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Open Access Research article

Absence of mutations in four genes encoding for congenital cataract and expressed in the human brain in Tunisian families with cataract and mental retardation

Manèl Chograni1, Myriam Chaabouni12, Faouzi Mâazoul2, Hedi Bouzid3, Abdelhafid Kraiem4 and Habiba B Bouhamed Chaabouni12*

Author Affiliations

1 University Tunis Elmanar, Faculté de Médecine de Tunis, Laboratoire Génétique Humaine, Tunis, Tunisia

2 Congenital and Hereditary Disorders Department, Charles Nicolle hospital, Tunis, Tunisia

3 Department of Neonatology, Military hospital, Tunis, Tunisia

4 Opthalmology Department, Habib Thameur hospital, Tunis, Tunisia

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BMC Ophthalmology 2011, 11:35  doi:10.1186/1471-2415-11-35


The electronic version of this article is the complete one and can be found online at: http://www.biomedcentral.com/1471-2415/11/35


Received:5 April 2011
Accepted:21 November 2011
Published:21 November 2011

© 2011 Chograni et al; licensee BioMed Central Ltd.

This is an Open Access article distributed under the terms of the Creative Commons Attribution License (http://creativecommons.org/licenses/by/2.0), which permits unrestricted use, distribution, and reproduction in any medium, provided the original work is properly cited.

Abstract

Background

To identify the genetic defect associated with autosomal recessive congenital cataract (ARCC), mental retardation (MR) and ARCC, MR and microcephaly present in most patients in four Tunisian consanguineous families.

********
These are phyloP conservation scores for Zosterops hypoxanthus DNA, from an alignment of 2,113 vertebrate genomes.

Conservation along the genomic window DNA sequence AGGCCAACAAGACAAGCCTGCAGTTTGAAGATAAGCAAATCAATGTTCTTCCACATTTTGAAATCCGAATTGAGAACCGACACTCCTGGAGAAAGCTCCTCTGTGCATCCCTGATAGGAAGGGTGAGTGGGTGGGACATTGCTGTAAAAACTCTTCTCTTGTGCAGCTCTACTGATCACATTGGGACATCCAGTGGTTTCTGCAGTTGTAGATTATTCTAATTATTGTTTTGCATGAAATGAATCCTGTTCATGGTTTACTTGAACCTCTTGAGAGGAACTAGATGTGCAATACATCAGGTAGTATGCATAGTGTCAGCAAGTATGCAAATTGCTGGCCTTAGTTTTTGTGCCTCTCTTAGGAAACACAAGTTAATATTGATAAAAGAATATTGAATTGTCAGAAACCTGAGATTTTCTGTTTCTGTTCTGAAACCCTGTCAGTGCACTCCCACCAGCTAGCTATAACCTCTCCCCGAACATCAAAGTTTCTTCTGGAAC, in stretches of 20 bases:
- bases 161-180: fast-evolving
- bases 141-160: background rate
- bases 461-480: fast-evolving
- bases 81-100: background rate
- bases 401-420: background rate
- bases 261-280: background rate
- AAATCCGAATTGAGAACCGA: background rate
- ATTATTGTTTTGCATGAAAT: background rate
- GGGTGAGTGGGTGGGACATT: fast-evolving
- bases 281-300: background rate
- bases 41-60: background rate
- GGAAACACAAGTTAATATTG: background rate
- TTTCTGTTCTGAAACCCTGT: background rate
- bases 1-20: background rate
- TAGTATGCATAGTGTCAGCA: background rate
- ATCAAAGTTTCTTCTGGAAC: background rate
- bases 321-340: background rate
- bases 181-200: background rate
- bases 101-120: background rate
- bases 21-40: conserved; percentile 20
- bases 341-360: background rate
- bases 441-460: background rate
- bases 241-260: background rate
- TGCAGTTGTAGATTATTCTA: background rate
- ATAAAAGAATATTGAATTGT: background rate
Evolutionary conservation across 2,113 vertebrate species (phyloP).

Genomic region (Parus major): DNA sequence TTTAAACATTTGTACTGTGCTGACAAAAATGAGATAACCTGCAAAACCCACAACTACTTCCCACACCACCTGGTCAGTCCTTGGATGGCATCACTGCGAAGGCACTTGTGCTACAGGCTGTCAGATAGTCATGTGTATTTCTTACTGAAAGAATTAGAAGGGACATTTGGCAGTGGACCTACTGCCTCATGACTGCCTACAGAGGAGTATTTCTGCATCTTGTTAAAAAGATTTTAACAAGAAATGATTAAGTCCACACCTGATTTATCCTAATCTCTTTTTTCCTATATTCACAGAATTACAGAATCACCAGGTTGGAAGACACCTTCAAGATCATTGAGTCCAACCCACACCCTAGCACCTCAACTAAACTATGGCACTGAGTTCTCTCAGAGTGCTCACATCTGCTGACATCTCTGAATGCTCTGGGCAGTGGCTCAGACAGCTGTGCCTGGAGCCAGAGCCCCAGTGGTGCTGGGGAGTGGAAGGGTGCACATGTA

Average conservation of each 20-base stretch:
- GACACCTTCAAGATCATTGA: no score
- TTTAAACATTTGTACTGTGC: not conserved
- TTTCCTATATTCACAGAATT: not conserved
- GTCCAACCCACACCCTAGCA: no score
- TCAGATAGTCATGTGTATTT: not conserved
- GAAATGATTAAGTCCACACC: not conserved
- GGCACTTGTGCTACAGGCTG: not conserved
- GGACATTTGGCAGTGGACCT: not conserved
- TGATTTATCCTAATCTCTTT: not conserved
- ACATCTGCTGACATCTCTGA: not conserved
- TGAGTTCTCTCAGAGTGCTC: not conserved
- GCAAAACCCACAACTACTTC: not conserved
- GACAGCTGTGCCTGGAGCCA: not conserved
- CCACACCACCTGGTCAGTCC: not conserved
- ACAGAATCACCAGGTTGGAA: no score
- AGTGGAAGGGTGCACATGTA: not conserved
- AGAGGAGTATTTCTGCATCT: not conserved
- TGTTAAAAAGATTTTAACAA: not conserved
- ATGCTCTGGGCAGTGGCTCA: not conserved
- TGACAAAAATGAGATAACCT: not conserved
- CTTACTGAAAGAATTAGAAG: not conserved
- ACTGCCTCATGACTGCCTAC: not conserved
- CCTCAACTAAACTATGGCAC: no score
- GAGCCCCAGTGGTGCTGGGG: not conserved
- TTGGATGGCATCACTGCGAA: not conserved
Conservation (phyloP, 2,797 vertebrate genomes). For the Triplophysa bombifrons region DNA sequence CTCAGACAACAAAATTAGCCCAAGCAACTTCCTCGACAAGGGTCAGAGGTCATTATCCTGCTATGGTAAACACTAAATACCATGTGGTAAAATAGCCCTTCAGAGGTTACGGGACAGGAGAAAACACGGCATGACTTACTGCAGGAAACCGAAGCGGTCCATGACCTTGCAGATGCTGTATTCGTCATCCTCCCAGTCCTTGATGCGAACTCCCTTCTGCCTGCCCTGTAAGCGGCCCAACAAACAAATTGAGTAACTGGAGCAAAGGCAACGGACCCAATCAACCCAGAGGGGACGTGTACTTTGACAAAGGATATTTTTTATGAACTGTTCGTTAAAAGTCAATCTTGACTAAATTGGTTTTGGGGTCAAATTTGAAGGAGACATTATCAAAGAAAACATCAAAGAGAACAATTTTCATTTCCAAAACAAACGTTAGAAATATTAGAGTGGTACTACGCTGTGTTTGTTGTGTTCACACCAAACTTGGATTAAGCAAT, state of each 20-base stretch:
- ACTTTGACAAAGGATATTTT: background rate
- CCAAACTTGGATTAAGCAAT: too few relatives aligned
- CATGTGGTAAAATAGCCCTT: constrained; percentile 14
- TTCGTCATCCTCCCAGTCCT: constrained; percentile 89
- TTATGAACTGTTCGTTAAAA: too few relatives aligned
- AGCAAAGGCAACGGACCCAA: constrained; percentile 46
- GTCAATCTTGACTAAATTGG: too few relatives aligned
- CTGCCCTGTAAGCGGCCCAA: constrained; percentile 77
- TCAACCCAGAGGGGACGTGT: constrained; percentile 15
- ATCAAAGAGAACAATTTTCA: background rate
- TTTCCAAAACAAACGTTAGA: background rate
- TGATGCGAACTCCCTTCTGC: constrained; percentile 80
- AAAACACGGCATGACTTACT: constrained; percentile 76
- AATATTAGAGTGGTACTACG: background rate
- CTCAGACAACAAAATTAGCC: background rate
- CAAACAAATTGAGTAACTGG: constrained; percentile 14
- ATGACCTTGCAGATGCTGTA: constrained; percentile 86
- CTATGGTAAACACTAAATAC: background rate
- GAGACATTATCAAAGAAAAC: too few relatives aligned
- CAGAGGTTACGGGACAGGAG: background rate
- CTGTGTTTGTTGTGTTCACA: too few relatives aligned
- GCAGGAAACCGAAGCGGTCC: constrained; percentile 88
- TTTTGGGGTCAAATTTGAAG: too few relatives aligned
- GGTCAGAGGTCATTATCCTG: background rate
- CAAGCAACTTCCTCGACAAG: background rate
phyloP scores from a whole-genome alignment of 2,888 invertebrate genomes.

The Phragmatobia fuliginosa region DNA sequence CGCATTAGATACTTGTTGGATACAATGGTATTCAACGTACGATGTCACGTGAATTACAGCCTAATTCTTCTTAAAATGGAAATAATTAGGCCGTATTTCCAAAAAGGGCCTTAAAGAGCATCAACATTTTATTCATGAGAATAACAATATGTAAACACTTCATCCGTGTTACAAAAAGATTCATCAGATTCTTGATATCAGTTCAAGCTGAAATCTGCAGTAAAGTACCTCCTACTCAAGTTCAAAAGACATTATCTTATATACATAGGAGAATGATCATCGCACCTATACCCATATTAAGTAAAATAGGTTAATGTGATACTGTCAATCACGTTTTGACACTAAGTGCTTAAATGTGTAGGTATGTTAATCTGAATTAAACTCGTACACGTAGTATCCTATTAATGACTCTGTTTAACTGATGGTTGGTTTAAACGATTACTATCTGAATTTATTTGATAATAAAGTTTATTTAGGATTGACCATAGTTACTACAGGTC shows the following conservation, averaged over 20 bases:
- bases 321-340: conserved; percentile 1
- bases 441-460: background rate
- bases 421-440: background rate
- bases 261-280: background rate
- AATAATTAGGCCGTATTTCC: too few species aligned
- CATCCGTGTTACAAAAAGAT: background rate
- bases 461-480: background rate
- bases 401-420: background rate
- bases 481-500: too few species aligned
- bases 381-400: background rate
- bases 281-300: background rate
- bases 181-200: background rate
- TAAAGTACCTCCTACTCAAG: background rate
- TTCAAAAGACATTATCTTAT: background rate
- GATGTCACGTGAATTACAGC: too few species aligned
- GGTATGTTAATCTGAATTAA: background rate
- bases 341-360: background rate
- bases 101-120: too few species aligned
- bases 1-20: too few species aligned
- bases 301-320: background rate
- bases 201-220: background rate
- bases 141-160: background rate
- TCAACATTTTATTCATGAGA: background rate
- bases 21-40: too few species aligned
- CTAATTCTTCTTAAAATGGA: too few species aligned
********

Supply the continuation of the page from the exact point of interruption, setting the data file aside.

Methods

We screened four genes implicated in congenital cataract by direct sequencing in two groups of patients; those affected by ARCC associated to MR and those who presented also microcephaly. Among its three genes PAX6, PITX3 and HSF4 are expressed in human brain and one gene LIM2 encodes for the protein MP20 that interact with the protein galectin-3 expressed in human brain and plays a crucial role in its development. All genes were screened by direct sequencing in two groups of patients; those affected by ARCC associated to MR and those who presented also microcephaly.

Results

We report no mutation in the four genes of congenital cataract and its flanking regions. Only variations that did not segregate with the studied phenotypes (ARCC associated to MR, ARCC associated with MR and microcephaly) are reported. We detected three intronic variations in PAX6 gene: IVS4 -274insG (intron 4), IVS12 -174G>A (intron12) in the four studied families and IVS4 -195G>A (intron 4) in two families. Two substitutions polymorphisms in PITX3 gene: c.439 C>T (exon 3) and c.930 C>A (exon4) in one family. One intronic variation in HSF4 gene: IVS7 +93C>T (intron 7) identified in one family. And three intronic substitutions in LIM2 gene identified in all four studied families: IVS2 -24A>G (intron 2), IVS4 +32C>T (intron 4) and c.*15A>C (3'-downstream sequence).